The series of interviews with spa architects, on the theme of paying attention to the environment even when creating a spa, continues. We questioned Architect Alberto Apostoli who is considered one of the most important names in the global landscape of the spa design industry. Author of the book “SPA Architecture”, he makes his multifaceted path the strong point of his own approach to architecture and design.
Let’s start from the beginning. When approaching a new project, what are the guidelines that are impossible to ignore when creating a spa, and what are the aspects that may vary from case to case? Is there a way to transmit these concepts to spa users?
There are certainly a few essential factors for the success of a design. When I begin to design a spa, I never forget to study the surrounding territory very closely and the style and general mood of the structure that will host our wellness center. Obviously, my project idea must respect the general concept guidelines provided by the client, as well as the local market test, any possible technical limits of the structure, and the analysis of the typology of the spa itself. Furthermore, it is essential to consider the management formula implemented. In fact, in some cases, the client comes to our studio for a consultation on these very aspects. The final client should not perceive such concepts singularly, but only the final service results as a whole.
What does it mean to you to design with zero environmental impact? How does this concept apply to spas?
Designing with zero environmental impact means creating a “product” that uses materials belonging to the area, the best energy sources available, which seamlessly integrate into the background in a minimally invasive way; architecture, in fact, shouldn’t ever be overpowered by elements of sustainability. Furthermore, for a sustainable design, it is essential to contain costs and unexpected obstacles. For this reason, I have organized my studio in divisions, with specialized professionals, capable of integrating the various designs (architectural, structural, plant design, etc.). A plan that is careful and scrupulous to the defined goals, in fact, allows for the best results to be obtained in the completion phase.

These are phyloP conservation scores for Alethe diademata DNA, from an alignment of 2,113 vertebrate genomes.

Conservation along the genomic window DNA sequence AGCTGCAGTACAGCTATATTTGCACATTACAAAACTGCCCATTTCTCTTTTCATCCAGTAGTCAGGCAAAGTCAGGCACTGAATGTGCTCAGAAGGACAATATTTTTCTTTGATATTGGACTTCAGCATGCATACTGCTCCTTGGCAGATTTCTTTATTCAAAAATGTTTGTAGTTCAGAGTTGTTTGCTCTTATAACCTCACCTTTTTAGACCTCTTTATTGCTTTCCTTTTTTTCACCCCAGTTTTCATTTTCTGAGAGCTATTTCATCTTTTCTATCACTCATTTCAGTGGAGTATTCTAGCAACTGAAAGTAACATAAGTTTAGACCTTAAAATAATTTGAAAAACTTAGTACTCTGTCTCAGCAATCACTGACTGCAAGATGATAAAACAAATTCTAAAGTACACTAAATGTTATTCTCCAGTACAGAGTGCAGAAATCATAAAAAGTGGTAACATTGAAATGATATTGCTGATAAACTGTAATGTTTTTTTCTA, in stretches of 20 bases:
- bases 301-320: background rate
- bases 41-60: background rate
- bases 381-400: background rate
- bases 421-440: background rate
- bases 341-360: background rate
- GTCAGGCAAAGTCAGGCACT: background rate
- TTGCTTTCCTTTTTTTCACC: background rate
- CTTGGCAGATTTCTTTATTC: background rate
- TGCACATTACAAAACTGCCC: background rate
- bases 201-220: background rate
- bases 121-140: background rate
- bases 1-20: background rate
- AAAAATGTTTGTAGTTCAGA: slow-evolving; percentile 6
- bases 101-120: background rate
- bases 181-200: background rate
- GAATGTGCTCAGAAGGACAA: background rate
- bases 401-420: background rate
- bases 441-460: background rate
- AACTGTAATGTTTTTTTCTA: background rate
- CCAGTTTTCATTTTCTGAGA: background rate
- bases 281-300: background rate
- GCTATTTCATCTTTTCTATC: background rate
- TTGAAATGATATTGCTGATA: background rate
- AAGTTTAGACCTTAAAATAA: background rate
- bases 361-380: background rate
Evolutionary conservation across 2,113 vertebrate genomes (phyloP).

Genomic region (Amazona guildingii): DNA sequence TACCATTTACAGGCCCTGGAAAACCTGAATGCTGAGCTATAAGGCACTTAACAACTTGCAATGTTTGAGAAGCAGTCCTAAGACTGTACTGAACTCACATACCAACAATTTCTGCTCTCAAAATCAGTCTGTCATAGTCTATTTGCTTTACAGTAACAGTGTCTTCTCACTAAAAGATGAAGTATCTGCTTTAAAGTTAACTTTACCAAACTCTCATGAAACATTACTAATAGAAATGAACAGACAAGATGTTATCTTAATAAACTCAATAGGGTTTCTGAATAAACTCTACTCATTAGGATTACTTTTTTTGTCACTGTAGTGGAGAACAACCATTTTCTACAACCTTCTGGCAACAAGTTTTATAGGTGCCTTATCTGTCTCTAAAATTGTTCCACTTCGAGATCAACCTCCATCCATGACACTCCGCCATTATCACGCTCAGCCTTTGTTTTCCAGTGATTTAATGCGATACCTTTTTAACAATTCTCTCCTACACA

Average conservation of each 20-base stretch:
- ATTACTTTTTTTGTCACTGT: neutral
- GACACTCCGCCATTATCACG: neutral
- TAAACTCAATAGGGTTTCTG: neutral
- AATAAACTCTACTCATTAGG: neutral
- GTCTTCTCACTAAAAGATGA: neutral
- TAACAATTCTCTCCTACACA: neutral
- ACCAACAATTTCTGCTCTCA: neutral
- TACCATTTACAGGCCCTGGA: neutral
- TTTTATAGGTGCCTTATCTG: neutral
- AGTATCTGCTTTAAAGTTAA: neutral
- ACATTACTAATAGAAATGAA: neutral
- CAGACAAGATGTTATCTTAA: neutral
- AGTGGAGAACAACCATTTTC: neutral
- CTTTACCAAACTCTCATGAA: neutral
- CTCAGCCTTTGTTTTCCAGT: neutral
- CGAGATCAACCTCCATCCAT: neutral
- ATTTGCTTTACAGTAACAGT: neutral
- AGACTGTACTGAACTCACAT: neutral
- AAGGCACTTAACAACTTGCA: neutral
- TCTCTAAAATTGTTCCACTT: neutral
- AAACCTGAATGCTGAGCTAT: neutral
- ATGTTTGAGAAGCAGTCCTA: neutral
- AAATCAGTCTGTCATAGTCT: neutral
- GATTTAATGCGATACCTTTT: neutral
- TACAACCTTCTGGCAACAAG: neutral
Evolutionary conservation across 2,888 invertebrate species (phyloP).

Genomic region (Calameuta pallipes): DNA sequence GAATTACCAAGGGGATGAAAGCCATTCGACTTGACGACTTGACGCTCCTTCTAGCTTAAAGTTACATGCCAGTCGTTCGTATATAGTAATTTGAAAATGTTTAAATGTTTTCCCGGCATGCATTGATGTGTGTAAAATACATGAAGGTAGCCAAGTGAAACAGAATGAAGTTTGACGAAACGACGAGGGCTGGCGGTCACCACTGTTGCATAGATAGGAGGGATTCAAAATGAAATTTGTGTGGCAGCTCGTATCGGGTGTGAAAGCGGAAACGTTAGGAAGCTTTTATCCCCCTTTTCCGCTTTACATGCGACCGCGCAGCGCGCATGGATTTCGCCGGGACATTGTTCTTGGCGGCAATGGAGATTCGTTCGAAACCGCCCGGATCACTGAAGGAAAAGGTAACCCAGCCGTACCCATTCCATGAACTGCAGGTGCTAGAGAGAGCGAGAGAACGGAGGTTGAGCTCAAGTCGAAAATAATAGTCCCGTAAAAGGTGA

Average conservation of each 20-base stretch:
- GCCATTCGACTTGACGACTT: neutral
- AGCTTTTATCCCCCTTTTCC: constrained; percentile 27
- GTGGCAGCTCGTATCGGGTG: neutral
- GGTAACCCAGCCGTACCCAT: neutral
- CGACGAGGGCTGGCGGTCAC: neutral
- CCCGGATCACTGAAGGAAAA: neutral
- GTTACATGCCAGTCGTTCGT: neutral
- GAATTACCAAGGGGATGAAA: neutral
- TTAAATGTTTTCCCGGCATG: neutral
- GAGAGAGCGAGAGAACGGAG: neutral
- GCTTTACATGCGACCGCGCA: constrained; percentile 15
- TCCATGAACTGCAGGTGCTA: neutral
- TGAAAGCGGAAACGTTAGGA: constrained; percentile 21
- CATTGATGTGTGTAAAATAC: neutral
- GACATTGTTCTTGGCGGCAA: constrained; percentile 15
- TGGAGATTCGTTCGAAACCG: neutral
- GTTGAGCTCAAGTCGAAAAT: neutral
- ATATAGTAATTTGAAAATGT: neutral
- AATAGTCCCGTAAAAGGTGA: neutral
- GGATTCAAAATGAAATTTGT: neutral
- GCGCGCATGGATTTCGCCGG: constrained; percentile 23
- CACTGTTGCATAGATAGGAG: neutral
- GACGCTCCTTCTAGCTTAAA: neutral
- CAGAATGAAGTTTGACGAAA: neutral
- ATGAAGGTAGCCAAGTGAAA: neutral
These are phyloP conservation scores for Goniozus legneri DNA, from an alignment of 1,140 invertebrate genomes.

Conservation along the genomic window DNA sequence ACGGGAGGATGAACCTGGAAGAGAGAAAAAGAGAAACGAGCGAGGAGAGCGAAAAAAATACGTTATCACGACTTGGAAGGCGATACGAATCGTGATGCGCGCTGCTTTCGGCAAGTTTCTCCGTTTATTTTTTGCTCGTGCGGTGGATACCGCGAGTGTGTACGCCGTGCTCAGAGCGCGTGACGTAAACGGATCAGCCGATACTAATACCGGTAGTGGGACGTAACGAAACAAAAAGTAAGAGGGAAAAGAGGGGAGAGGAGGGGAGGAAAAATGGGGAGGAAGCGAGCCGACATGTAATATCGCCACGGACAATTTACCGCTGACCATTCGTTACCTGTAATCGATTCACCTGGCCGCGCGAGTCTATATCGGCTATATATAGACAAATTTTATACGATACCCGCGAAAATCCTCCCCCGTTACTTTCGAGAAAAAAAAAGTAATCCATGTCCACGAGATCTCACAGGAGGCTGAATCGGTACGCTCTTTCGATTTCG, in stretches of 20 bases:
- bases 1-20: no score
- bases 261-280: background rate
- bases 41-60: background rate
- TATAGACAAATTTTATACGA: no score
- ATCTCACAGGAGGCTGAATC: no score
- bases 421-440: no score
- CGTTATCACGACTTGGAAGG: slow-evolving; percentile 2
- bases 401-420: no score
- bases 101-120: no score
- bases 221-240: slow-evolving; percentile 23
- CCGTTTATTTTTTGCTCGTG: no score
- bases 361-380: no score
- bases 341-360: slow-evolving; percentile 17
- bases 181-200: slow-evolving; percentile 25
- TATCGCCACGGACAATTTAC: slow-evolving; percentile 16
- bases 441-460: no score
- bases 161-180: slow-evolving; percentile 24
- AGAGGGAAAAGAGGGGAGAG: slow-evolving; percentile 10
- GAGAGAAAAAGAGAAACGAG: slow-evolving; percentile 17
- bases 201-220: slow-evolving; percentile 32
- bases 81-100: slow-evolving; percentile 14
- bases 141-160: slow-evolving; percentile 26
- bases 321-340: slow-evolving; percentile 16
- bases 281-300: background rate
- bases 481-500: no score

When you design a spa, surely you pay careful attention to creating atmospheres that convey a sense of wellness and relaxation. Do you believe there are materials that are able to transmit these sensations more than others?
Let’s consider that, in the spa, the relationship between materials and hygrometric, visual, auditory, and olfactory wellness is a part of the design itself; with that being said, it is easy to understand that all natural materials contribute to a person’s wellness. Generally, I prefer wood, a material that, if handled correctly, can pair easily with water. When possible, I like to use not only local materials, but even typical local productions. For example, for a spa in Sicily, we built a treatment booth with a rope-wrapped iron structure, using the same technique used by the local artisans in making baskets.
Continuing with the discussion of materials, which ones can be defined as zero impact, both from the containing energy consumption standpoint, as well as rendering them usable and able to be disposed of?
Working at zero impact involves, firstly, taking advantage of the land and the products from the specific location. We could say that spas consume a particularly large amount of energy and to imagine building one that consumes nothing is a dream. In any case, efforts to counter this can be taken, as I was saying before, through an integrated design that doesn’t give the most importance to esthetics. Some materials over others can certainly help to reduce the environmental impact of a building, but when talking about a spa, the greatest criticisms are regarding the structure. This is where I pay most of my attention.
What is the most difficult challenge in reconciling the concept of zero impact in the world of spas and wellness?
I believe that a designer should first learn the management logic of a spa, with the goal of combining the needs of the project with functional needs. From a technical standpoint, in my projects, I give primary importance to the orientation of the structure, to the energy sources present in the subsoil, to the insulation and to the individual tricks that will optimize the insulation. Among the greatest challenges there is the challenge of making the client understand that an initial investment in the best technology will be greatly rewarded with time.
Returning to the final user, do you think there could be a correlation between the use of materials beneficial for the environment and the wellness of the spa’s clients?
In choosing the materials, I give great importance not only to the tactical effects, but to the space’s safety, to the “cleanability” of the spaces, and to the general perception, which is the sum of all of the ingredients. The secret is the combination of the various elements instead of single design episodes. In conclusion, I would say that there are three “materials” that have the greatest influence on the wellness of the clients: water, air, and light.